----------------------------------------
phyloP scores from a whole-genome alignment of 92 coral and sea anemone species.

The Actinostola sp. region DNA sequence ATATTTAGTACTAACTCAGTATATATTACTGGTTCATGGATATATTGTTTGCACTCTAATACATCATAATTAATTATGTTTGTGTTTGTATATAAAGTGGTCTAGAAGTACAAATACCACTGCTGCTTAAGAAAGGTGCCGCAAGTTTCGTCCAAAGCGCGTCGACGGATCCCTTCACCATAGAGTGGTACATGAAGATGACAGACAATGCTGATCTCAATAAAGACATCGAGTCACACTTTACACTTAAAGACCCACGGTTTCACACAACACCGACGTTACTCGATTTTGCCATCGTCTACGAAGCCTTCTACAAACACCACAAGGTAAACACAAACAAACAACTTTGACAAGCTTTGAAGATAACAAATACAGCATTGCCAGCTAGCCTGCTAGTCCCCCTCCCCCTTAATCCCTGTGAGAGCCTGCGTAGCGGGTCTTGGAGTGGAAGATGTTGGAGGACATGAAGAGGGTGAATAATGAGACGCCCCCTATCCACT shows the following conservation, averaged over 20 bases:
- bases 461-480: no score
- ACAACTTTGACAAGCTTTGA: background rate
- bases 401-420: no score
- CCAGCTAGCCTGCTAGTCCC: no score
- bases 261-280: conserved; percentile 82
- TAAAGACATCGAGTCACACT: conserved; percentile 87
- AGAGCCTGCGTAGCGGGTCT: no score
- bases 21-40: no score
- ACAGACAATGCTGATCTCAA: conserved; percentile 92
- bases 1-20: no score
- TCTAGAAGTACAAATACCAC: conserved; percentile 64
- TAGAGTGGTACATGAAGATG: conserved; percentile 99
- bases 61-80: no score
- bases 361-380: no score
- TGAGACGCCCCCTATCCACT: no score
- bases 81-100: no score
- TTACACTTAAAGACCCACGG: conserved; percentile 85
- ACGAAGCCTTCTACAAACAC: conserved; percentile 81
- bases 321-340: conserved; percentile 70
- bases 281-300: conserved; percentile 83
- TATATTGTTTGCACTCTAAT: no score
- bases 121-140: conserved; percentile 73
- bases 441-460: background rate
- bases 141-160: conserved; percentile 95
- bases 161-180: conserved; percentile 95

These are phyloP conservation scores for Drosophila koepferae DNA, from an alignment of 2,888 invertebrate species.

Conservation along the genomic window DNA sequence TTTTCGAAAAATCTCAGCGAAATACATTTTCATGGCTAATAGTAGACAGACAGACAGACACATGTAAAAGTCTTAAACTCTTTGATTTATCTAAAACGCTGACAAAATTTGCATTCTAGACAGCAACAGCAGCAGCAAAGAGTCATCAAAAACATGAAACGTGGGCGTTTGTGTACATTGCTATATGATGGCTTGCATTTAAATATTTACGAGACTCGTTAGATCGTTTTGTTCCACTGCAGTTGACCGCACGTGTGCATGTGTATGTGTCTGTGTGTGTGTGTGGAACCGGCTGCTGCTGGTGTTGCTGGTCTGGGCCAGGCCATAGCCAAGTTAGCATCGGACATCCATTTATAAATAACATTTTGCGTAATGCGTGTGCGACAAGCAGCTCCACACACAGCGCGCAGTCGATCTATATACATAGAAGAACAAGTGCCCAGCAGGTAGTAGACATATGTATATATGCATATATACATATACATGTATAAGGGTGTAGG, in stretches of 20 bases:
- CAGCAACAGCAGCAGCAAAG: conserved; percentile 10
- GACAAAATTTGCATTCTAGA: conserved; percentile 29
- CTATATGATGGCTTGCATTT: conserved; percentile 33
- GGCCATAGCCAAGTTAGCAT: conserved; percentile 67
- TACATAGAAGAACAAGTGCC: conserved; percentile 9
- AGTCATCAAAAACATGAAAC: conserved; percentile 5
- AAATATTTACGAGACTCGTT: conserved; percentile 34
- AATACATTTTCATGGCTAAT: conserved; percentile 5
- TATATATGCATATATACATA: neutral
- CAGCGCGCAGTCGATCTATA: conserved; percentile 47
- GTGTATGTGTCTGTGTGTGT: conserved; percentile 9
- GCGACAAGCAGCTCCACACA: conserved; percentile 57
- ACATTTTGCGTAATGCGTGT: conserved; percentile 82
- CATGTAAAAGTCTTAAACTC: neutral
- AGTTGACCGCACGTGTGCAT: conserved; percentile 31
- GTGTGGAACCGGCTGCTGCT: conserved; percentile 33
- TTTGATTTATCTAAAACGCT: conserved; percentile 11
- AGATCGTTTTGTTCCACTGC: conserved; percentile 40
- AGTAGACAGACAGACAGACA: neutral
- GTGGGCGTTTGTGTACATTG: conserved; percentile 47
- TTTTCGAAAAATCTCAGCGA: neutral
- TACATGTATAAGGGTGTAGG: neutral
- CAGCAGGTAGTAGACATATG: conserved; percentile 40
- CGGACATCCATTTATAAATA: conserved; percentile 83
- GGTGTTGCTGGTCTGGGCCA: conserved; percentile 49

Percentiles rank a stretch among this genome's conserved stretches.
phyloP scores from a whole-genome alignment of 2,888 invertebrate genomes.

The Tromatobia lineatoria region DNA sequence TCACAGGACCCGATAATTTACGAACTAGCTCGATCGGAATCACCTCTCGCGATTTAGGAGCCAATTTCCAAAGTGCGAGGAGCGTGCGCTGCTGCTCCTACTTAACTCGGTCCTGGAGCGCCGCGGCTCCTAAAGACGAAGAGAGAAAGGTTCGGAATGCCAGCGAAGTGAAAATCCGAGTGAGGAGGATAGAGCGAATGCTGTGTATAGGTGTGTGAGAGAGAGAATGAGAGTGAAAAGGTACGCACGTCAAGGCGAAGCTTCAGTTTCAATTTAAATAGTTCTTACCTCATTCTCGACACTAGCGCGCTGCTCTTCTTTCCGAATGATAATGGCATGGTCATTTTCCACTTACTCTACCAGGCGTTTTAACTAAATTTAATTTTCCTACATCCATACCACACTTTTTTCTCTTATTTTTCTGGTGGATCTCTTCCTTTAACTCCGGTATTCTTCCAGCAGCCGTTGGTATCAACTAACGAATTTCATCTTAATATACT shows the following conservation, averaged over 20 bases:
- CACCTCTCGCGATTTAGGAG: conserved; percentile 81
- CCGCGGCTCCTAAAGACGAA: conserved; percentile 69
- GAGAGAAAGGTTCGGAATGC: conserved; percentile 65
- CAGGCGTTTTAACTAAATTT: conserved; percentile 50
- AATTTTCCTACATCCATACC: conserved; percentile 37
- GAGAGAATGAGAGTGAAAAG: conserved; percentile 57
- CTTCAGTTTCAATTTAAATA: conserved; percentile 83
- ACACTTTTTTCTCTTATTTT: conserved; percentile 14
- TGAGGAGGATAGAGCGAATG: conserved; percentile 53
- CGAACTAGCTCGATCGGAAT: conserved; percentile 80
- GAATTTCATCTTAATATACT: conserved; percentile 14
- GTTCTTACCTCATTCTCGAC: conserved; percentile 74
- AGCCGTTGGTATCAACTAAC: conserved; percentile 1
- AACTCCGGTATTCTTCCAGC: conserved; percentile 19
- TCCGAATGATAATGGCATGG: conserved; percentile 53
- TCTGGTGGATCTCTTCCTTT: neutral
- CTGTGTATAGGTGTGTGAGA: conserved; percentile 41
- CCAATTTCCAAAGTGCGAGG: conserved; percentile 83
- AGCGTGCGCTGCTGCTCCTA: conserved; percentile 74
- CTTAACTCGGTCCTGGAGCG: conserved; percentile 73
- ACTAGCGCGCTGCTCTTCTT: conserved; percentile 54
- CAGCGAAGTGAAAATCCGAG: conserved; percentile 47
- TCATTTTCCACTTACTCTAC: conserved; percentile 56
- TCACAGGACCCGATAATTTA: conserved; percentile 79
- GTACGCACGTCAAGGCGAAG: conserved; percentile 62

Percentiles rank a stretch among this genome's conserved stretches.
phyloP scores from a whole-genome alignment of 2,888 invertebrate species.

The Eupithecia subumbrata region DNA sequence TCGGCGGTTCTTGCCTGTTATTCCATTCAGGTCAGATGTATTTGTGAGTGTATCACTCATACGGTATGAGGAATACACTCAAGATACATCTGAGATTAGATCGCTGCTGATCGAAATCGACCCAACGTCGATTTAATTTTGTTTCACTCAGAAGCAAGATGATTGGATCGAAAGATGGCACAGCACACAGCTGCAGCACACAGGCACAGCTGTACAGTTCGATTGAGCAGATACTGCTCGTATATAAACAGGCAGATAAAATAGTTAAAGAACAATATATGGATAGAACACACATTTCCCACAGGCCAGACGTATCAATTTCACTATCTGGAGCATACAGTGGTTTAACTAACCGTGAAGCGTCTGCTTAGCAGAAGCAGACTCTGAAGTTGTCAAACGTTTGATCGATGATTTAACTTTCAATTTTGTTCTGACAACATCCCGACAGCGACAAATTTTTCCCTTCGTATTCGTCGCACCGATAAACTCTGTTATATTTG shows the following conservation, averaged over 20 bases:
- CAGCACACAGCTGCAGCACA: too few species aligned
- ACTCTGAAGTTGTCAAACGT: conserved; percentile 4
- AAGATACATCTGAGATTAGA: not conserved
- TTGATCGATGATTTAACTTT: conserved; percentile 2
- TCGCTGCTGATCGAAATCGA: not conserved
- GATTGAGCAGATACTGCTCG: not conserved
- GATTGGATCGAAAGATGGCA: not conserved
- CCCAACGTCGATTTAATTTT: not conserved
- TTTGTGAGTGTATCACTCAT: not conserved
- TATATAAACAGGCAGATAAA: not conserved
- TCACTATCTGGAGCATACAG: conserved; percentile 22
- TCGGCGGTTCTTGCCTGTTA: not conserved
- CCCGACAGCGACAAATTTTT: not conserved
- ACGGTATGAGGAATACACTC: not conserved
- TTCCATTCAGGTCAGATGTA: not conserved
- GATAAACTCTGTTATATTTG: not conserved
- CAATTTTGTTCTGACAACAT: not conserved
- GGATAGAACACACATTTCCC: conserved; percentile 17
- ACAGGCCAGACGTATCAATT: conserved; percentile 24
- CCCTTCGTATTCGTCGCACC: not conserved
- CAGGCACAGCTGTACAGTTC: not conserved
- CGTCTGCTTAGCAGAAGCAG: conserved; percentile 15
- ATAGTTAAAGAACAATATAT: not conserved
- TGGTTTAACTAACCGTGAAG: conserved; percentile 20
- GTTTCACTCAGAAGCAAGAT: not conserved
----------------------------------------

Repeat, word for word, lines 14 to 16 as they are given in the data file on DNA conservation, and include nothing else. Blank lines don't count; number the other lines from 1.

- TAGAGTGGTACATGAAGATG: conserved; percentile 99
- bases 61-80: no score
- bases 361-380: no score